Int J Med Sci Image

(View in new window)

Past researches have indicated that the expression of ZFP91 grew in AML patients compared to healthy donors. According to these outcomes, ZFP91 may be core to the survival of AML cells. It is likely that ZFP91 exerts a significant effect on cell proliferation and apoptosis as a molecular marker for AML [25]. This research displayed that the levels of proliferation were apparently declined and the levels of apoptosis markedly grew in AML cells when downregulating ZFP91, and these results help to elucidate the hidden mechanisms of ZFP91 in AML.

Our outcomes demonstrate that the expression of ZFP91 is positively related to the protein level of RIP1 instead of the mRNA level of RIP1. RIP1 is an important mediator of cell death and inflammation. RIP1 contains an N-terminal kinase domain, a C-terminal death domain, and a medium field with a RHIM (receptor-interacting protein homotypic interacting motif) that can bind to other RHIM-including proteins [45]. Complicated ubiquitylation, phosphorylation, and other alternation events on RIP1 determine the activation of RIP1, and the function of RIP1 also depends on post-translational modification. Different post-translational modifications in RIP1 exhibit different or even contrary effects. It has been suggested that ubiquitination could directly influence the kinase activity of RIP1 [46]. The K63-, K48-, and K11-linked ubiquitin chains are 3 major types of ubiquitination linkages for RIP1 that have been identified by mass spectrometry approaches [47]. Thus, it shall be noted that the influence of the polyubiquitination of RIP1 on its expression and transcriptional activity is greatly important. RIP1 can be degraded through K48-linked ubiquitination and can then promote cell death, but there are few studies on this aspect, and further research is needed to prove this point [48]. However, most existing research on the modification of RIP1 focuses on the K63-linked ubiquitination. The outcomes hypothesized that ZFP91 can affect the proteasome-dependent degradation of RIP1 and to destabilize its expression by binding to RIP1. Furthermore, given the important role of RIP1 in mediating necroptosis, future research can focus on the role ZFP91 plays in necroptosis.

Recently, with the development of PROTAC technology, targeted protein degradation has been a hopeful method for drug discovery [49-51]. Notably, XD2-149, a napabucasin-based PROTAC, degrades ZFP91 with DC50 values in the nanomolar scope [20]. In our study, we confirmed that ZFP91 promoted AML progression. This inspired us to envision the targeting of ZFP91 as an anti-cancer treatment strategy in AML, and the present research offers a theoretical foundation for this hypothesis.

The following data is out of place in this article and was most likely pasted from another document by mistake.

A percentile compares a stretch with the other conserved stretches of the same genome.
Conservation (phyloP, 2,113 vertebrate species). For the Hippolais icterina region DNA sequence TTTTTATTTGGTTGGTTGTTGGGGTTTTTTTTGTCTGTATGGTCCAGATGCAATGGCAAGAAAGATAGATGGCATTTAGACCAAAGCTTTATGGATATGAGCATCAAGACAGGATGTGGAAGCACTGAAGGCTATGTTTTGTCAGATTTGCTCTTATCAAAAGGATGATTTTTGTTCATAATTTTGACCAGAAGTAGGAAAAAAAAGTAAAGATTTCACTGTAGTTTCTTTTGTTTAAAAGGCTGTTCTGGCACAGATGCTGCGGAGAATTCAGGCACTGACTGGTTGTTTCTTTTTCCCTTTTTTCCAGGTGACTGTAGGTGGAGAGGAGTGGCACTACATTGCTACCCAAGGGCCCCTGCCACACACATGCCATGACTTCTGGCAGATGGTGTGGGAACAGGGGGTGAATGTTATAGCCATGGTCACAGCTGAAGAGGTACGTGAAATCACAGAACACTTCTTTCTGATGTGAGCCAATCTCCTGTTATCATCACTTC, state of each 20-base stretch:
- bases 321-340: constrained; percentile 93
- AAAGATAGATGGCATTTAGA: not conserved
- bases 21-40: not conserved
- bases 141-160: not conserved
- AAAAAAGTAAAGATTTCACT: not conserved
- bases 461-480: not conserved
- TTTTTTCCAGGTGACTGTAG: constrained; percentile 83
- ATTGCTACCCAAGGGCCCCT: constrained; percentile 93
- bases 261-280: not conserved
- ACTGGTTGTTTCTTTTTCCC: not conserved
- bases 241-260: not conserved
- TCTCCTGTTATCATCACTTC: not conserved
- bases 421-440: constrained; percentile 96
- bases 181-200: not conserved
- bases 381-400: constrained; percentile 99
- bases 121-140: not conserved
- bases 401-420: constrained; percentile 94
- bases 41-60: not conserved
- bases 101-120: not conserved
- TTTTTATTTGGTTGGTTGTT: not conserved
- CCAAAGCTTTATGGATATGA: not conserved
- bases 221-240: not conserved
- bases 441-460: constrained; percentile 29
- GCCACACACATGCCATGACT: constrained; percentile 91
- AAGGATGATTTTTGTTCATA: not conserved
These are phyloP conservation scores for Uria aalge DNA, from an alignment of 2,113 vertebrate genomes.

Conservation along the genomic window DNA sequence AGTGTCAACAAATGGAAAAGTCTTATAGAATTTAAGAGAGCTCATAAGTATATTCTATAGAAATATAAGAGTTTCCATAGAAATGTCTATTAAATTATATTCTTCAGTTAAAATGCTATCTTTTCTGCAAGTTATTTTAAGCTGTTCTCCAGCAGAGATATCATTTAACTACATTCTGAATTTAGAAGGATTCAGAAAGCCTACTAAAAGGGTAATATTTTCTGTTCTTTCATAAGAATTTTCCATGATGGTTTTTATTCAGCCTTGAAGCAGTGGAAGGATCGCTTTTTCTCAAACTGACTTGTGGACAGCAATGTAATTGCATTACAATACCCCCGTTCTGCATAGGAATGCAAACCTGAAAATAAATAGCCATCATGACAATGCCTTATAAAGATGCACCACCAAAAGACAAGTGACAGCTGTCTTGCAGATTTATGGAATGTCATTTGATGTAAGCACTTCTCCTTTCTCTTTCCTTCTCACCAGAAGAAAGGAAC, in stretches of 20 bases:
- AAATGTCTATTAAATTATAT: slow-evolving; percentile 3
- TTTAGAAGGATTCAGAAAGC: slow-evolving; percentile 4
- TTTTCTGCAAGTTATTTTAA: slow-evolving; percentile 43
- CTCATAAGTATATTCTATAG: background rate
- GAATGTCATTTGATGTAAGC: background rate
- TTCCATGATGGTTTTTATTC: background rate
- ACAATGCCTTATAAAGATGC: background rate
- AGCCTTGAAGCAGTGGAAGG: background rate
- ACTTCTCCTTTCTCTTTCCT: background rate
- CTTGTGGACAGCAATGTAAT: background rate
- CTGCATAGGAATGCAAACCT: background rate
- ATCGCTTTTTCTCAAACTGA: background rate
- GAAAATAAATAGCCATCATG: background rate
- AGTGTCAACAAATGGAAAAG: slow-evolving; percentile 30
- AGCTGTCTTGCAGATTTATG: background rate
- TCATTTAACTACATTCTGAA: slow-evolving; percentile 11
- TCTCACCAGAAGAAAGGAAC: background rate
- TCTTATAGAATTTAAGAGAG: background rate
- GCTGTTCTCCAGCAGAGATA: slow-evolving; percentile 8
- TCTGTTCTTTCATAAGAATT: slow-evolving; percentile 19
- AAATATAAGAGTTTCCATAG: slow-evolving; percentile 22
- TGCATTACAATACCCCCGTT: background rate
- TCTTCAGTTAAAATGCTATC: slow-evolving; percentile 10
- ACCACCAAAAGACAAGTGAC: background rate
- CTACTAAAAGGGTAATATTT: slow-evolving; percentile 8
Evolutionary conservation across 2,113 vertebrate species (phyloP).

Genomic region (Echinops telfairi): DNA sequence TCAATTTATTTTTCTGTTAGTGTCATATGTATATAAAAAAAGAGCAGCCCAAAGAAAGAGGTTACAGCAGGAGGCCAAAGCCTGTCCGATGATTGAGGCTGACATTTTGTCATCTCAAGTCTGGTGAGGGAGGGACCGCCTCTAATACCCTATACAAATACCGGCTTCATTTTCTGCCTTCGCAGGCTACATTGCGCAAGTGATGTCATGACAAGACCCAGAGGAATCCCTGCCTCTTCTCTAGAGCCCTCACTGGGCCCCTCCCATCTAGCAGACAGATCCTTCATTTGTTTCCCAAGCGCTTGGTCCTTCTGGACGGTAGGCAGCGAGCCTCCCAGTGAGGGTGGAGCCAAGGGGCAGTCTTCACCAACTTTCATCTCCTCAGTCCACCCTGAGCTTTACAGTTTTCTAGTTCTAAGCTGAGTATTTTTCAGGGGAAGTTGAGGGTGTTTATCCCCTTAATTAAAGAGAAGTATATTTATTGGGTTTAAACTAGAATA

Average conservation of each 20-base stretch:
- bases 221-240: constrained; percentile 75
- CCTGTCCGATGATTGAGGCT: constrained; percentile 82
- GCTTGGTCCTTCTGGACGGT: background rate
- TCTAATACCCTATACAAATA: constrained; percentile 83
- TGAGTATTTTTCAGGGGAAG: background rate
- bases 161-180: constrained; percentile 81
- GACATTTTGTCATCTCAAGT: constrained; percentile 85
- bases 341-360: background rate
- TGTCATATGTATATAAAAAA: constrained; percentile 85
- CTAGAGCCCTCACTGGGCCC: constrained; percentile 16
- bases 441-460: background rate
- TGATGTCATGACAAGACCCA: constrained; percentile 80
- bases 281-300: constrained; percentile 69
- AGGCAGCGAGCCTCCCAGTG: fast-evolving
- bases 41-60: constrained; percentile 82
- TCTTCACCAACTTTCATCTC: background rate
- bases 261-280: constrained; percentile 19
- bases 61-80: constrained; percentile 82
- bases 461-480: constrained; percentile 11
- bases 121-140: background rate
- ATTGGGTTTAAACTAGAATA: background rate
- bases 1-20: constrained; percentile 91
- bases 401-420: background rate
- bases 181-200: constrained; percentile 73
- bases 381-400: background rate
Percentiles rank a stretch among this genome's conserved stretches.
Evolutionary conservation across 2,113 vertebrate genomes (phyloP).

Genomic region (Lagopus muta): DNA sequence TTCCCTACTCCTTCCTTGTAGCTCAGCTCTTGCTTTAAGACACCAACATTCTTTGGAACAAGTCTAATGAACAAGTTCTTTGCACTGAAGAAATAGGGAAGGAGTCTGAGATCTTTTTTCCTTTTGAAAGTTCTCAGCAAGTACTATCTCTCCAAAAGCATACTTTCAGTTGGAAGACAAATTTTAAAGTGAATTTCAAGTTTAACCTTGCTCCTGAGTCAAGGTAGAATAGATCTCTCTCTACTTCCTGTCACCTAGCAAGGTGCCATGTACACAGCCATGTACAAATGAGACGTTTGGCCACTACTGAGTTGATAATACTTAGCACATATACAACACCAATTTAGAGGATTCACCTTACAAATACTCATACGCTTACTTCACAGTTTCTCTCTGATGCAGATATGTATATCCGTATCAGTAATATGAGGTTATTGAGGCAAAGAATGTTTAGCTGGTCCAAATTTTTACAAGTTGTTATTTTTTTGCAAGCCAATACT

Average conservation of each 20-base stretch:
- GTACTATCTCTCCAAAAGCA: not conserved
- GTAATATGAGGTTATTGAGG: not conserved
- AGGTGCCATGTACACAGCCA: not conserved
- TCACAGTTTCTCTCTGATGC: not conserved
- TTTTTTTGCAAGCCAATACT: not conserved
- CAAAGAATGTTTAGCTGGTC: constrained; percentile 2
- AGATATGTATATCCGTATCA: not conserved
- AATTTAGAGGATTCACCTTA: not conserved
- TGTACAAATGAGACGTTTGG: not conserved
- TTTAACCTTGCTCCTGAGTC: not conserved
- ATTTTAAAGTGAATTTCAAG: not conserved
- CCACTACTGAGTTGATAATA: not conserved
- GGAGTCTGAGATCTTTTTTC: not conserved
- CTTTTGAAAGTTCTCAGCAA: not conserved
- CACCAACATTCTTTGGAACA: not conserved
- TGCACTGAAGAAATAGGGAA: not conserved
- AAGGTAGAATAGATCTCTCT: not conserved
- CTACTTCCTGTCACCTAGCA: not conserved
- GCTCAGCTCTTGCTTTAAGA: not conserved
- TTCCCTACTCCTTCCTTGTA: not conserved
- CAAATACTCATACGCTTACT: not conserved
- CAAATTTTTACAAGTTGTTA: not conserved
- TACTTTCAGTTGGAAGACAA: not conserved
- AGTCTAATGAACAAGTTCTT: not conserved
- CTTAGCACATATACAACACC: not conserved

Nevertheless, this research has not clarified the exact molecular interaction between ZFP91 and RIP1. As a novel E3 ligase, ZFP91 usually works by promoting the ubiquitination of downstream molecules. In this study, ZFP91 inhibits RIP1's ubiquitination. This result is worthy of our attention. Although the interaction of ZFP91 and RIP1 was identified by Co-IP, further study is needed to determine if this interaction is direct or indirect. We would hazard a hypothesis that ZFP91 might function as a deubiquitinase, and this might reveal its new functions that have never been studied in cells. On the other hand, we can assume that ZFP91 might inhibit the expression level or activity of some kind of E3 ubiquitin ligase, which would contribute to the ubiquitination and degradation of RIP1.

Thus, we predicted protein-protein interaction (PPI) by bioinformatics analysis. We evaluated the protein-protein interaction (PPI) networks by STRING, Genemania and HitPredict. The PPI networks and 10 key proteins interacted with ZFP91 and RIP1 were found via STRING software analysis (Fig S1A and B). The PPI networks of ZFP91 and RIP1 were conducted by Genemania network analysis (Fig S1C and D). Top 30 interacted partners with ZFP91 and RIP1 were identified by HitPredict (Table S1 and S2). Taken together, these data indicate that there may be little possibility that ZFP91 has a direct interaction with RIP1. It hints that this interaction may be mediated by another component. Nonetheless, the truly underlying mechanism warrants further investigation. Next, we will focus on the exact mechanism by which ZFP91 affects the ubiquitination of RIP1 and the further mechanism by which ZFP91 plays a role in AML.

Conclusion

In conclusion, as we know, our data indicate that ZFP91 functions as a positive regulator of RIP1 protein stability. ZFP91 inhibits the K48-linked ubiquitination of RIP1, which contributes to leukemic cell survival and apoptosis inhibition. These outcomes offer a novel perspective of the biological function of ZFP91 and indicate that targeting ZFP91 is a promising therapeutic strategy in AML.

Abbreviations